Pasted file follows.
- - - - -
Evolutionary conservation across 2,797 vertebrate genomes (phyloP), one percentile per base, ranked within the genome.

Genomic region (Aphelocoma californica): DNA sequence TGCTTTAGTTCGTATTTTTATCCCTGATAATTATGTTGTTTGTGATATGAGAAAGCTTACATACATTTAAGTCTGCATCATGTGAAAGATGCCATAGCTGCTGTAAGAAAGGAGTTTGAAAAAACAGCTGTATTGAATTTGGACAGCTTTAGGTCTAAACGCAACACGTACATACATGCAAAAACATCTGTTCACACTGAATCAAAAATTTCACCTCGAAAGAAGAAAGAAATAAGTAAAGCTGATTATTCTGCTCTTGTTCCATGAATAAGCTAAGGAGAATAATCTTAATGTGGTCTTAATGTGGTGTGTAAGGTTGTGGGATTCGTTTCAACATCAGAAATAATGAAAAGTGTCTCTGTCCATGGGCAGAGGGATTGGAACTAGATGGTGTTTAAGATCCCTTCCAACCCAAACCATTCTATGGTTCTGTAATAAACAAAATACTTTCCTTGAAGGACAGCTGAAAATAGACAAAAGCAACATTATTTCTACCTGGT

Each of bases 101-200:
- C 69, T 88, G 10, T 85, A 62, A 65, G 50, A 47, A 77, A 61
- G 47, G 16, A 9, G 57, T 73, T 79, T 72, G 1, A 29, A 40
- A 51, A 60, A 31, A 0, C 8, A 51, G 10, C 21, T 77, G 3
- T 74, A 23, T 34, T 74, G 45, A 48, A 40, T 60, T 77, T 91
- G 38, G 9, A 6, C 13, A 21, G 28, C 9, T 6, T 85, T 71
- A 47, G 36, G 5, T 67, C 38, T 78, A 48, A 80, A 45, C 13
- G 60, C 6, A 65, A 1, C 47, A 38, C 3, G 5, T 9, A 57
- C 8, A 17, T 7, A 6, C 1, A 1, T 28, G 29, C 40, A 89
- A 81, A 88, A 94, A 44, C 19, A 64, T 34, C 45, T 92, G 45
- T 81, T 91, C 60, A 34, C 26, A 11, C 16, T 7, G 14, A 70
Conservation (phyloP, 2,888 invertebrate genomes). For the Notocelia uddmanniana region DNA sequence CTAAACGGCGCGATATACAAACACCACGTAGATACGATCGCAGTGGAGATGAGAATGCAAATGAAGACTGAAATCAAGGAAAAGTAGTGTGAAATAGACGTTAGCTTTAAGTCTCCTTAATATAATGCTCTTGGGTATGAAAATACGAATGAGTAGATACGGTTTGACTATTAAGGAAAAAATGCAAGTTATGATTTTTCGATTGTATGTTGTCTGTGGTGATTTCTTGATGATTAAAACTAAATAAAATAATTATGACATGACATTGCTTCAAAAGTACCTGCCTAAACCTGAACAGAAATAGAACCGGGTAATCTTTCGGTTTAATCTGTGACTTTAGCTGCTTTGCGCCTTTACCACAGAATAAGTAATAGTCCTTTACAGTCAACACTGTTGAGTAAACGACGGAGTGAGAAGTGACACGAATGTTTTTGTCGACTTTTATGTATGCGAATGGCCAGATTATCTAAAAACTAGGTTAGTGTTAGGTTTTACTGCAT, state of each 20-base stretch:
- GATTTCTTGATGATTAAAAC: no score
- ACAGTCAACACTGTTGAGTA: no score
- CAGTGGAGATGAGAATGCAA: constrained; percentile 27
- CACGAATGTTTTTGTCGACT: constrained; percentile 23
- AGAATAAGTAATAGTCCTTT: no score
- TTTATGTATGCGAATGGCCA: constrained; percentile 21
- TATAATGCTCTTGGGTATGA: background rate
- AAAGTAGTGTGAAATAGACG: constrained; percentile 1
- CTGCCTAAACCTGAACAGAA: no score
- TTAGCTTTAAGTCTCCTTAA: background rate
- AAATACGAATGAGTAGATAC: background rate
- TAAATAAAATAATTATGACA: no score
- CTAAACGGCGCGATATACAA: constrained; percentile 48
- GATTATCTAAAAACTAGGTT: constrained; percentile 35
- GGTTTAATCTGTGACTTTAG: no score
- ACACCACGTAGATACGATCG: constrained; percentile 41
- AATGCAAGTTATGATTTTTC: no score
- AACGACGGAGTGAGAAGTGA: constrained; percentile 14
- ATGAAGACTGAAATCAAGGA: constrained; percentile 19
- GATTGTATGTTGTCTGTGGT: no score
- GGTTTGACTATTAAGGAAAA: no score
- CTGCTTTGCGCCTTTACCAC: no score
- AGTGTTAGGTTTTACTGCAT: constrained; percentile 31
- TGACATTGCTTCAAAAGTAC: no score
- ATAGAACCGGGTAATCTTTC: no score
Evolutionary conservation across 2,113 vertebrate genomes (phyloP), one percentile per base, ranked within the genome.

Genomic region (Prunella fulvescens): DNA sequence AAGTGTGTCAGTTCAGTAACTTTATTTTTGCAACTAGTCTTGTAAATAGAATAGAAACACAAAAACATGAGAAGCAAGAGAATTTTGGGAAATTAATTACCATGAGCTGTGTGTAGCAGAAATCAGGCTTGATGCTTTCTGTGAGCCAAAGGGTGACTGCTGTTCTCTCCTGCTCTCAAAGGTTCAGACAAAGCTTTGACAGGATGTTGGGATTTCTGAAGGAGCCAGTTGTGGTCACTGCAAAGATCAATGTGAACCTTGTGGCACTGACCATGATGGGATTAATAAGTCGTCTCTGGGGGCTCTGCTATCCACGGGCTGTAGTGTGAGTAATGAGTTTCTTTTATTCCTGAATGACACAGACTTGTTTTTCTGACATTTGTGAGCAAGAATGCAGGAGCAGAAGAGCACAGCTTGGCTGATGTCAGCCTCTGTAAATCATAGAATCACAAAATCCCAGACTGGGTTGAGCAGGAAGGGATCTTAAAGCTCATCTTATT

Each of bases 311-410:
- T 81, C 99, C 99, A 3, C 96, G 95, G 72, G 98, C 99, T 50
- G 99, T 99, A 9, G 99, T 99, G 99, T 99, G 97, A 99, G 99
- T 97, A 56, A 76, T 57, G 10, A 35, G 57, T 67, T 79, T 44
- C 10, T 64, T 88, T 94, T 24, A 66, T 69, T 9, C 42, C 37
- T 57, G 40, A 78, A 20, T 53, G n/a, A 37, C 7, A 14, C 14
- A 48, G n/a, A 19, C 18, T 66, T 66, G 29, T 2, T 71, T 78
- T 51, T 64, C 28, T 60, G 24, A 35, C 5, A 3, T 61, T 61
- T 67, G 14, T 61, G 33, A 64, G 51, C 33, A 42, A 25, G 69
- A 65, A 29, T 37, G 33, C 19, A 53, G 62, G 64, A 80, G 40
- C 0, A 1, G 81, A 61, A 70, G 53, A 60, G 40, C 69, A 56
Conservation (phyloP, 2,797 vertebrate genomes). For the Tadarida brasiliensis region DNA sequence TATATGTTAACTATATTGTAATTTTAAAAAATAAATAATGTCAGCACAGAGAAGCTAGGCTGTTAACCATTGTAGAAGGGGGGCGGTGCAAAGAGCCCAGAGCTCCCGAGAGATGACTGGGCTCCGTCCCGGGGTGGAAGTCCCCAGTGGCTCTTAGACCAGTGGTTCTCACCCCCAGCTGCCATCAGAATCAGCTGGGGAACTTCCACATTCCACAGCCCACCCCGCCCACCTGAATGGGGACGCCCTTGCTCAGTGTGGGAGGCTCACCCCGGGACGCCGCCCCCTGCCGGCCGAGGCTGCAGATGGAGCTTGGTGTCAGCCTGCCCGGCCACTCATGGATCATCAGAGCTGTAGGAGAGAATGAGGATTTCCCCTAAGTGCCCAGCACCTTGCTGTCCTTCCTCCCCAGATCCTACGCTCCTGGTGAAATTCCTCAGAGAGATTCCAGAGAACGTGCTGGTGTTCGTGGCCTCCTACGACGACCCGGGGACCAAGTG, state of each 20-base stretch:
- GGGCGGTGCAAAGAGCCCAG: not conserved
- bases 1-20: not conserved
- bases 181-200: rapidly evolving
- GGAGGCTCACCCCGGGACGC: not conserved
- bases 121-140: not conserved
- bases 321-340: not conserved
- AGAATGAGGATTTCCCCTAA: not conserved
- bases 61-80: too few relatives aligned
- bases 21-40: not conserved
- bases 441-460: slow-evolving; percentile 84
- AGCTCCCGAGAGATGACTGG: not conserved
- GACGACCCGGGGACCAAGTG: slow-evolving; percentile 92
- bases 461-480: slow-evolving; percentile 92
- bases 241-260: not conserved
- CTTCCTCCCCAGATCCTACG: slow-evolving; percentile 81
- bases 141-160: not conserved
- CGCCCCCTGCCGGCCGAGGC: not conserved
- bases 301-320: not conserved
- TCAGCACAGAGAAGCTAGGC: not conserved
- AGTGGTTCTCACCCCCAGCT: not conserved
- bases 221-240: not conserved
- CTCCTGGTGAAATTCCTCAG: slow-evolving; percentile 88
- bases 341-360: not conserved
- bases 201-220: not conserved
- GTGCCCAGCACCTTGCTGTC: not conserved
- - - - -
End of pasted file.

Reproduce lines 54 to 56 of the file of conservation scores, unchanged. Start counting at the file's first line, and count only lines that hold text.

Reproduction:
- GGGCGGTGCAAAGAGCCCAG: not conserved
- bases 1-20: not conserved
- bases 181-200: rapidly evolving